Harvey downgraded to a tropical storm, expected to continue to spawn heavy rain for days

Rockport appears to be the hardest hit area of Hurricane Harvey's eye in Texas. The following photo from Stormchaser Jeff Piotrowski who is on the ground.

The most powerful hurricane to hit the United States in a decade has been downgraded to a tropical storm, with sustained winds of 70 mph, the National Weather Service said early Saturday afternoon.

The storm is expected to continue to spawn heavy rain for days, with the potential for catastrophic flooding across southeast Texas.

Hurricane Harvey made landfall on the Texas coast late Friday and was downgraded to Category 1 by mid-Saturday.

More than 200,000 homes sit in the hurricane’s path, according to analytics firm CoreLogic’s estimate on Friday.

Rebuilding those homes after the storm could cost up to $40 billion, the firm estimates.

With dire warnings of tornadoes, torrential downpours and days of flooding to come, broad swaths of southeast Texas were littered with uprooted trees, toppled signs, flagpoles that snapped like toothpicks and clusters of bricks peeled like scabs from walls and rooftops.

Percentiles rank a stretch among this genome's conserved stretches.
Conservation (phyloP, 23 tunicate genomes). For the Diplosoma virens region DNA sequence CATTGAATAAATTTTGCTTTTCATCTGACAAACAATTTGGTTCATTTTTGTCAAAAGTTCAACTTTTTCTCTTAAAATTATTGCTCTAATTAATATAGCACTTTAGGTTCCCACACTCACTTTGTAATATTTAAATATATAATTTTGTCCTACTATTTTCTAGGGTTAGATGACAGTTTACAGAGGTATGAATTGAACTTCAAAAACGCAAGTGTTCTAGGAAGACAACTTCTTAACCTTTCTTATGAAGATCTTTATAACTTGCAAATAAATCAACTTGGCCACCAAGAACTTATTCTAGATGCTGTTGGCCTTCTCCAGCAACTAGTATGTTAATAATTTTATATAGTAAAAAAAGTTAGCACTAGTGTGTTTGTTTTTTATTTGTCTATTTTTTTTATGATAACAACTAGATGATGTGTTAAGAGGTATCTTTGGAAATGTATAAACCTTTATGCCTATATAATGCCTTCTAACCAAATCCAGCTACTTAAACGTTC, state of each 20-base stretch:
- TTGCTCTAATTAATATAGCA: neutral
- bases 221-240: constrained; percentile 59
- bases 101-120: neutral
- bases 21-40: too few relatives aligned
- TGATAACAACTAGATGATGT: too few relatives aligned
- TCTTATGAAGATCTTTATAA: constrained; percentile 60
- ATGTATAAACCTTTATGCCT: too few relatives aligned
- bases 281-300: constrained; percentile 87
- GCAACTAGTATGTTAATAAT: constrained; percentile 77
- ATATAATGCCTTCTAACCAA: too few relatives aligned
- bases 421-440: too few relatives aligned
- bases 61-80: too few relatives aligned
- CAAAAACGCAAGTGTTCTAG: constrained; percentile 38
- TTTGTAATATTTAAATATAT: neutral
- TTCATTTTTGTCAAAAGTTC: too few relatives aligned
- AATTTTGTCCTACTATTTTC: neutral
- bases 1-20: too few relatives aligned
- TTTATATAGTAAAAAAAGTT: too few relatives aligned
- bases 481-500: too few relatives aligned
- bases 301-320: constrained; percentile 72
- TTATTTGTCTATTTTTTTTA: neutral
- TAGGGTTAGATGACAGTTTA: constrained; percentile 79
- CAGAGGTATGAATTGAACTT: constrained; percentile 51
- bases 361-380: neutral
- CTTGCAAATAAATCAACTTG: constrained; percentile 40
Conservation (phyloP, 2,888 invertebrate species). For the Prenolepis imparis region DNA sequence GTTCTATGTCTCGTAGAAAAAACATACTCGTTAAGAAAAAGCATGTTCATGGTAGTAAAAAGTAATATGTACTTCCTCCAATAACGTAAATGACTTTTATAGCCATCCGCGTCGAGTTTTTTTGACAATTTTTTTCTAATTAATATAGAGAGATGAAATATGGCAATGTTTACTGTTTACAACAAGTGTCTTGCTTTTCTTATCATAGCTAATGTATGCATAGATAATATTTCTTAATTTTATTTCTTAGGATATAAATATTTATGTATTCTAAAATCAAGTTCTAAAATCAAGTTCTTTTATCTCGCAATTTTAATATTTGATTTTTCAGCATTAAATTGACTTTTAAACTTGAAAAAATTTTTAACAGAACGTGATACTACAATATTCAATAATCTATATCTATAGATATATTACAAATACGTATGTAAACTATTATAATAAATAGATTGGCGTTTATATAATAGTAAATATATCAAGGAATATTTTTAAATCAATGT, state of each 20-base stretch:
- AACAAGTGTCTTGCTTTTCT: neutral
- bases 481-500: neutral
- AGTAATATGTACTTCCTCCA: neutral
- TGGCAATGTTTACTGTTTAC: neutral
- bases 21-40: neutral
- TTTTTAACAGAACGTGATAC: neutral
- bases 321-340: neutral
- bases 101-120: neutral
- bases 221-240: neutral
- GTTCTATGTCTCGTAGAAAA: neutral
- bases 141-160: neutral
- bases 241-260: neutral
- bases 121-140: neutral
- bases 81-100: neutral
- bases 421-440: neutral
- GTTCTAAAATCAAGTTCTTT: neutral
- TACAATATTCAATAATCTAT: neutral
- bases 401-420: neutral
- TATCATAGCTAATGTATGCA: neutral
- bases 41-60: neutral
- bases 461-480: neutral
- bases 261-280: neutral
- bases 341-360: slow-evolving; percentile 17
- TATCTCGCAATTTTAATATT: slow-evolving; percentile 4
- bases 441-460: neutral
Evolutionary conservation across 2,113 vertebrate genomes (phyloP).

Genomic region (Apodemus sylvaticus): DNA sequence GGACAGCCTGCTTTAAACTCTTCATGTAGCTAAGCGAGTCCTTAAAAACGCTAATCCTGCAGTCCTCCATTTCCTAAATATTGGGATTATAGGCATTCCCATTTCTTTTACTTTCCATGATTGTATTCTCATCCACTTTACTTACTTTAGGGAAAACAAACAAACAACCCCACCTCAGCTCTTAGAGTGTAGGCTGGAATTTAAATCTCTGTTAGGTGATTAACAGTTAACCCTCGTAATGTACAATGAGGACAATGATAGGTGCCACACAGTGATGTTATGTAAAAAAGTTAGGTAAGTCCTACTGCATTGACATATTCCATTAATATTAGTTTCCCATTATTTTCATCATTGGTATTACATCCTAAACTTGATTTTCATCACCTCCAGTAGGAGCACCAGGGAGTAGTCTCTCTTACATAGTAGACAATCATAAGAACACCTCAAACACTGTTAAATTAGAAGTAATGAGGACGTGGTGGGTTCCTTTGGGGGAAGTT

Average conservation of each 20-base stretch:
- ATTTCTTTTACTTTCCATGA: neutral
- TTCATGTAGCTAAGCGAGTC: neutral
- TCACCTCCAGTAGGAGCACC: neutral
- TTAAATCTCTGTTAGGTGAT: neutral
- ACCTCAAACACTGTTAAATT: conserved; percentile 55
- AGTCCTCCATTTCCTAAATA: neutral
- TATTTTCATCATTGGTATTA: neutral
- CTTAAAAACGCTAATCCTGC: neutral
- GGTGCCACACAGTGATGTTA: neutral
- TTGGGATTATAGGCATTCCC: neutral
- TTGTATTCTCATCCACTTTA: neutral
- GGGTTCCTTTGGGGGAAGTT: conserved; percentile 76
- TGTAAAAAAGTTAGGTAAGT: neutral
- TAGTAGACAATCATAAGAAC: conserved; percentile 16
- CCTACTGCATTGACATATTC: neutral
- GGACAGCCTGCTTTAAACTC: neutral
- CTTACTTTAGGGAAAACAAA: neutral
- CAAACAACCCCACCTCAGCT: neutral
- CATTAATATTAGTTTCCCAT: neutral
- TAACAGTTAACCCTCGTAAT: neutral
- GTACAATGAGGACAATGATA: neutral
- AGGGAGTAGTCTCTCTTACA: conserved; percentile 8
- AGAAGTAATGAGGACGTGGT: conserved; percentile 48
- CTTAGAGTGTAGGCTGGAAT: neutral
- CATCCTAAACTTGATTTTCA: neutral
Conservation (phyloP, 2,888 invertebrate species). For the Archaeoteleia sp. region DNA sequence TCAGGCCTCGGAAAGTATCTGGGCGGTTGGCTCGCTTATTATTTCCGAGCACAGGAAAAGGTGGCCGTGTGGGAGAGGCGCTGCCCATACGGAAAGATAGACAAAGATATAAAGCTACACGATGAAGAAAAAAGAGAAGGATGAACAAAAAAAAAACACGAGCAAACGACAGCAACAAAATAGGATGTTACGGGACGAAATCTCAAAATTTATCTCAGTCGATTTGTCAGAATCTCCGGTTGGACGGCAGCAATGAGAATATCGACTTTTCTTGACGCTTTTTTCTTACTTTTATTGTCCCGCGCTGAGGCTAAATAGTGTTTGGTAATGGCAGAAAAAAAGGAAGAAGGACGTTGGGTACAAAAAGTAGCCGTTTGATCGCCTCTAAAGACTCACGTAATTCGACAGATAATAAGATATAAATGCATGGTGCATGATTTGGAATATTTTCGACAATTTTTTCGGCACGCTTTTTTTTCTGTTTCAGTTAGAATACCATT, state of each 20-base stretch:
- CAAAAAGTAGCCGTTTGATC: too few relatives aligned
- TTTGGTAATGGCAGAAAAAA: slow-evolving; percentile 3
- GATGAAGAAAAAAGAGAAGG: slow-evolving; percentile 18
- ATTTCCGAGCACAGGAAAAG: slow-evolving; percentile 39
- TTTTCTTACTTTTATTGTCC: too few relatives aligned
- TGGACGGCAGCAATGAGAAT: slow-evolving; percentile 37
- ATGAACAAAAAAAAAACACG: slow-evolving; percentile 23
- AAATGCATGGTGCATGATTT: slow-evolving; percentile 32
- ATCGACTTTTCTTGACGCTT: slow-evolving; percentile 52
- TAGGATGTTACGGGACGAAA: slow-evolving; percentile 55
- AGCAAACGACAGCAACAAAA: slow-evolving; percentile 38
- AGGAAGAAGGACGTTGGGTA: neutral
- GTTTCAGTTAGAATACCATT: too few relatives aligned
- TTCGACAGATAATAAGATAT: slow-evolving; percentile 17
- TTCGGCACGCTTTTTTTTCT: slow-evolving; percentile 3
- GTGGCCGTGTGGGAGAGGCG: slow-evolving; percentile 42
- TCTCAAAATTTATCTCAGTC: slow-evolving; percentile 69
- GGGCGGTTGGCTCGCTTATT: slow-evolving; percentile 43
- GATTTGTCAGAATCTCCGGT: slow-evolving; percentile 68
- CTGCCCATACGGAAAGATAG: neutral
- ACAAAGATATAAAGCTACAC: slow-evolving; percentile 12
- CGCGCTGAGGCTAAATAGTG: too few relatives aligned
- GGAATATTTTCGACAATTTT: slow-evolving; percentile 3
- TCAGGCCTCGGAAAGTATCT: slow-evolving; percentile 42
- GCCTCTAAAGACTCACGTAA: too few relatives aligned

Fatalities were feared in coastal Rockport, Texas, where an estimated 5,000 residents had stayed put for the storm, which blasted ashore as a Category 4 around 11 p.m. ET Friday, between Port Aransas and Port O’Connor, Aransas County Sheriff Bill Mills said.

Callers to the local emergency dispatch line told of walls and roofs collapsing on people across the city, where an official had warned those who opted to stick out the storm to write their Social Security numbers on their arms for body identification.

“There’s been widespread devastation,” Rockport Mayor Charles Wax told CNN late Saturday morning. No deaths had been confirmed, he said, noting that emergency workers were just beginning to go house to house to check on residents and assess damage.